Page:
Posts Tagged ‘ninja’

Badger Battle

March 31, 2014

Saturday March 29th, 2014 – Wilton, WI

Whenever the topic of comedic timing comes up, it loses the majority of those involved in the conversation as it’s an intangible entity. As a rule one either has it or they don’t, and there isn’t a thing they can do about it if they don’t. It’s like singing. If one doesn’t have it, it’s a lost cause.

This is a different subject for a different day. Today I had an example of comic timing that was completely different. I wish I’d recorded the show so others could learn from it, and it was so out of the ordinary that I think I could have learned from it myself. Situations like this are quite rare.

My show tonight was at a sports bar in Wilton, WI. I am a cheese head by birth, and I must say that before I booked this show I had never heard of Wilton. For those that may care, it’s between Elroy and Sparta along the famous bike trail. The population is 542, and there are no stop lights.

The ‘downtown’ consists of four bars, a post office and a Hardware Hank. There were a couple of other buildings that looked like they could be shops of some sort, but I couldn’t tell if they had gone out of business or not so I won’t count them. This town makes Mayberry look like Chicago.

A truck driver named Jeff and his wife bought and remodeled the bar, and did a spectacular job from the ground up. I was pleasantly surprised when I walked in, and the joint was jumping. Too bad the reason it was jumping was because the Wisconsin Badgers basketball game was on TV.

This is the timing I’m talking about. What are the chances a basketball game would have even a minor affect on a comedy show – in Wisconsin no less? This isn’t a state known for basketball, but on this night it was all anyone could talk about. Like it or not, that was the headliner tonight.

Both Jeff and his wife are not only nice people, they’re very sharp at business. I talked to them before the show, and told them we needed to call an audible. Both the game and comedy shared a scheduled starting time of 8pm, and unfortunately comedy was going to lose. The question now was whether to try and squeeze the show in before the game ended, or wait until it was finished.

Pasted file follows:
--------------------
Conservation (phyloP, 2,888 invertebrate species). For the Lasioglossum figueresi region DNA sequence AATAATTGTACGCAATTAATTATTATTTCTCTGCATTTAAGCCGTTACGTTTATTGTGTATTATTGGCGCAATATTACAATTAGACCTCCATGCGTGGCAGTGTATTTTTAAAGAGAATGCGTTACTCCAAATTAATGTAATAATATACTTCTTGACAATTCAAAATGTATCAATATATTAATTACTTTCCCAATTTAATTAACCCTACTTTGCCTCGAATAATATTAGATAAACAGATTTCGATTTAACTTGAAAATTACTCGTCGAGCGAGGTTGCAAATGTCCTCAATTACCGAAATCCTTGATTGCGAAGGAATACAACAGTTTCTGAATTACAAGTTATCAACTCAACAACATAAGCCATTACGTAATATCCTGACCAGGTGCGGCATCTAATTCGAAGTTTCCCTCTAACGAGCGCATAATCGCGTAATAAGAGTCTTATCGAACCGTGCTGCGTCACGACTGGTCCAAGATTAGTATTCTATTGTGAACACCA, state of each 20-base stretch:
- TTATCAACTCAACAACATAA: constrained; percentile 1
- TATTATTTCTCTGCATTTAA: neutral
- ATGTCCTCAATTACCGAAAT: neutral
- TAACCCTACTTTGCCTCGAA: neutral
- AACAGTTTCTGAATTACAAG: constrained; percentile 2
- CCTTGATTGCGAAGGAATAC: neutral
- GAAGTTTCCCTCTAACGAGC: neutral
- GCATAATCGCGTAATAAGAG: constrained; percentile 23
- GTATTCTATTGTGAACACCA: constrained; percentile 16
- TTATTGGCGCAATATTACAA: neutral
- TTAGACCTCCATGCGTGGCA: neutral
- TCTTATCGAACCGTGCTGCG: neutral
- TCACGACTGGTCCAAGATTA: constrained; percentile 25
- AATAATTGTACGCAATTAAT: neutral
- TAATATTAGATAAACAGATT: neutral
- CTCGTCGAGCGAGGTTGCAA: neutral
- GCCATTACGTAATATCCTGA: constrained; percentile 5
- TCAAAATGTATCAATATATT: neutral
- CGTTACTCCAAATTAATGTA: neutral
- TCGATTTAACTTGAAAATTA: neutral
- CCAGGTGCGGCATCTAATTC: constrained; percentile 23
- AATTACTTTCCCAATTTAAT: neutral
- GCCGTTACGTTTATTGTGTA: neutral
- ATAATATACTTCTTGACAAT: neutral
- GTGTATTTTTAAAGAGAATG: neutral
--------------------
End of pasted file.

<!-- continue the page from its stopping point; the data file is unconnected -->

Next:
I would have been fine with waiting until the game was over, but I’m not sure if the customers would have wanted to stay around – especially if the Badgers lost. Either way, I was going to be the one in the trick bag tonight so it really didn’t matter. I wanted to insure the bar made a profit.

We ended up starting about 8:15, and things were fine. There was a separate stage area that was away from the TVs, and the people wanted to see the show. The opening act did a fine job for the circumstances, and then I got on and started strong. I almost thought I had a chance to pull it off.

Then the game got interesting, and the people yelling at the bar became a distraction. I couldn’t avoid it, so I had them give updates from the bar. I started and stopped bits, and it was absolutely maddening after a while. Then to make it worse the game went into overtime, so I told the crowd I’d leave stage and we’d all watch the game. When it was over I’d finish my show. The Badgers did win, and I went back up and finished my set. It took the skill set of a Ninja, but I pulled it off.

I was cheering for my home state Wisconsin Badgers in the NCAA tournament - just not when I was scheduled to perform.

I was cheering for my home state Wisconsin Badgers in the NCAA tournament – just not when I was scheduled to perform.

It required the skill level of a Ninja to pull off a show tonight - but I did it. THAT'S timing.